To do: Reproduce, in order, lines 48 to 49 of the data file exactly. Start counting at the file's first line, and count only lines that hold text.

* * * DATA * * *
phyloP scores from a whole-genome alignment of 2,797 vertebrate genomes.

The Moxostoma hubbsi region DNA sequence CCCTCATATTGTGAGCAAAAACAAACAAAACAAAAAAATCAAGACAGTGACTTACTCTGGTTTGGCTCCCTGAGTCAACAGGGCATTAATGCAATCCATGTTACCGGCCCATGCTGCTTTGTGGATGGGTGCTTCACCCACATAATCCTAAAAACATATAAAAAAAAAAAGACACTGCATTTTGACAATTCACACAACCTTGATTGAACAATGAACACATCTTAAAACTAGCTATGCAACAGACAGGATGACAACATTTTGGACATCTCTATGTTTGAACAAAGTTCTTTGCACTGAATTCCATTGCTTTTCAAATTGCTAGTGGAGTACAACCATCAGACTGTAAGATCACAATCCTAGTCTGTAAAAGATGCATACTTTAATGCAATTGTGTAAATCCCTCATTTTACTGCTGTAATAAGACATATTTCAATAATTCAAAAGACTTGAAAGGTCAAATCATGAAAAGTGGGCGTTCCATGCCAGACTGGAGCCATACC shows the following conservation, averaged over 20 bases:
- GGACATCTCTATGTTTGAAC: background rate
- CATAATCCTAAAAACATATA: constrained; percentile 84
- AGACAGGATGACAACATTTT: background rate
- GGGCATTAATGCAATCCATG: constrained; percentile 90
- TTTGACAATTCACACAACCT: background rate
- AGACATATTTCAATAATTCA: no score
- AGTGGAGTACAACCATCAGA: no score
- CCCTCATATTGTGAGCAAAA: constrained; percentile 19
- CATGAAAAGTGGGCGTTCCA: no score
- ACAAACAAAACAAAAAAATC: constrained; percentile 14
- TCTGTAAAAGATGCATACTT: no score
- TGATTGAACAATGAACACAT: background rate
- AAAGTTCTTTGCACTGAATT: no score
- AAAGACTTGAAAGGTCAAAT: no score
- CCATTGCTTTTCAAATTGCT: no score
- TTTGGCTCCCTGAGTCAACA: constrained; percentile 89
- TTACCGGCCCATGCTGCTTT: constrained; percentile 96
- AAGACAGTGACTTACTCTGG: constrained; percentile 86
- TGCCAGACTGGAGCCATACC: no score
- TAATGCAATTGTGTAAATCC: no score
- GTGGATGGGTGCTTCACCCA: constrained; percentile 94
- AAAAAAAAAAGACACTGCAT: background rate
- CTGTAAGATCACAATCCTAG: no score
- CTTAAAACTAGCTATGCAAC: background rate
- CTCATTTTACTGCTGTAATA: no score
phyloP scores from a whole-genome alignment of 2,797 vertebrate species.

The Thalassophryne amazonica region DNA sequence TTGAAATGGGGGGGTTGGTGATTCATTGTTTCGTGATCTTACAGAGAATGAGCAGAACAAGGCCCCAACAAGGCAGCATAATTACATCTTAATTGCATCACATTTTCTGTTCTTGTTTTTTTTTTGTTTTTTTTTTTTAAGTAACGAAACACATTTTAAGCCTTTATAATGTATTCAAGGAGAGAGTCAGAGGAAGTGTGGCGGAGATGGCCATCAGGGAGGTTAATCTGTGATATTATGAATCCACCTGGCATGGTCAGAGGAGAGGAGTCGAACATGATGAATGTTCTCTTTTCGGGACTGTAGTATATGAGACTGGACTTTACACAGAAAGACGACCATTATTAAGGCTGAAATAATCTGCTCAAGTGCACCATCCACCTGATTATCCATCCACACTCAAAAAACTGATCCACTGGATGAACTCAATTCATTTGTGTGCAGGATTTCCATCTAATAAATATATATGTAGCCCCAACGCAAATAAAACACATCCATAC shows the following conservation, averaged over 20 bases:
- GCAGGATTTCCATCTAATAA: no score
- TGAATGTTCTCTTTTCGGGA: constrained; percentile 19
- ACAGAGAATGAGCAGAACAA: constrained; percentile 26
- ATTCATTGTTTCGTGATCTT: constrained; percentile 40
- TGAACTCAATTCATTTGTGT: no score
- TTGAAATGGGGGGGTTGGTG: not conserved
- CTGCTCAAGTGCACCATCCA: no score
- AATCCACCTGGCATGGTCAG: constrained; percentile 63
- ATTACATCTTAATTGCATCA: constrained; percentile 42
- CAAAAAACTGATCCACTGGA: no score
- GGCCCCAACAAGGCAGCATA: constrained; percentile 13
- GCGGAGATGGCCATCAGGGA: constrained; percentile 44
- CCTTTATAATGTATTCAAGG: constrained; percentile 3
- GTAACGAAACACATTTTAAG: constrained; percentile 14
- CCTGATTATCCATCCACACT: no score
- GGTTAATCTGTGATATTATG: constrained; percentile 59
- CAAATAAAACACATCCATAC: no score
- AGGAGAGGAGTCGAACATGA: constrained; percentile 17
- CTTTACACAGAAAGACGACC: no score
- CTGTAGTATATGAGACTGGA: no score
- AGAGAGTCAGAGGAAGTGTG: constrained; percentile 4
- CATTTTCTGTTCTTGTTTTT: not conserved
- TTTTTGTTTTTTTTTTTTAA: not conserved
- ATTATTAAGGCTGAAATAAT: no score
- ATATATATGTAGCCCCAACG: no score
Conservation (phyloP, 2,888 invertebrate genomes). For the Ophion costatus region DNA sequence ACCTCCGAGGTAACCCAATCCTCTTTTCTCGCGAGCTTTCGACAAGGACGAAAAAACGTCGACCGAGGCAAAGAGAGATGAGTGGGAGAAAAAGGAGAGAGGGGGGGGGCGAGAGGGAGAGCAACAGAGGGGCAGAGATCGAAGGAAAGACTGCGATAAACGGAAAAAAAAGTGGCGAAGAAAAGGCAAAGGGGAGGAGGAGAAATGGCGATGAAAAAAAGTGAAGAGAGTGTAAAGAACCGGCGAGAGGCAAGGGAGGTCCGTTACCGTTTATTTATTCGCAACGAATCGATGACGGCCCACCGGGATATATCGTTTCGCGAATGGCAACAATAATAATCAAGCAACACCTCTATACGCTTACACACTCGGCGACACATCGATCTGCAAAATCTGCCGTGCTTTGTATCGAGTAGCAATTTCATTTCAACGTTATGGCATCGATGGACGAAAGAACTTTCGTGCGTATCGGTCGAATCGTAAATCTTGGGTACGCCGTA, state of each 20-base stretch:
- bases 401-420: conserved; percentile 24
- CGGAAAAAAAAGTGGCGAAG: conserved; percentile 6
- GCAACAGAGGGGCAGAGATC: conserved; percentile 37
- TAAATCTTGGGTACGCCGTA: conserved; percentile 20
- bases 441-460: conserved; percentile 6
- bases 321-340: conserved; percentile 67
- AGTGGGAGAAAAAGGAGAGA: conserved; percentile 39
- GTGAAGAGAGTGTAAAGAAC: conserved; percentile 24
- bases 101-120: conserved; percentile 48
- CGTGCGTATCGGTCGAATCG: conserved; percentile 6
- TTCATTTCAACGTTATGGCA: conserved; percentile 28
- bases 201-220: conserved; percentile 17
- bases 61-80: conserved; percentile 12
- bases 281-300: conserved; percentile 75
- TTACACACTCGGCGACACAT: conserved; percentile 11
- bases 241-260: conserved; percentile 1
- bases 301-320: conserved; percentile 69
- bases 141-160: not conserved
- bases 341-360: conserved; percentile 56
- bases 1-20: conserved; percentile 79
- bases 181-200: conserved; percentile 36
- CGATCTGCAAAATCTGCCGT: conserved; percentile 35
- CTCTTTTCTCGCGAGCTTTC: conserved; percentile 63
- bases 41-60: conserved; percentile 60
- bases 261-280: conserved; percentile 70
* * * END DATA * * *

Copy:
- CTTTACACAGAAAGACGACC: no score
- CTGTAGTATATGAGACTGGA: no score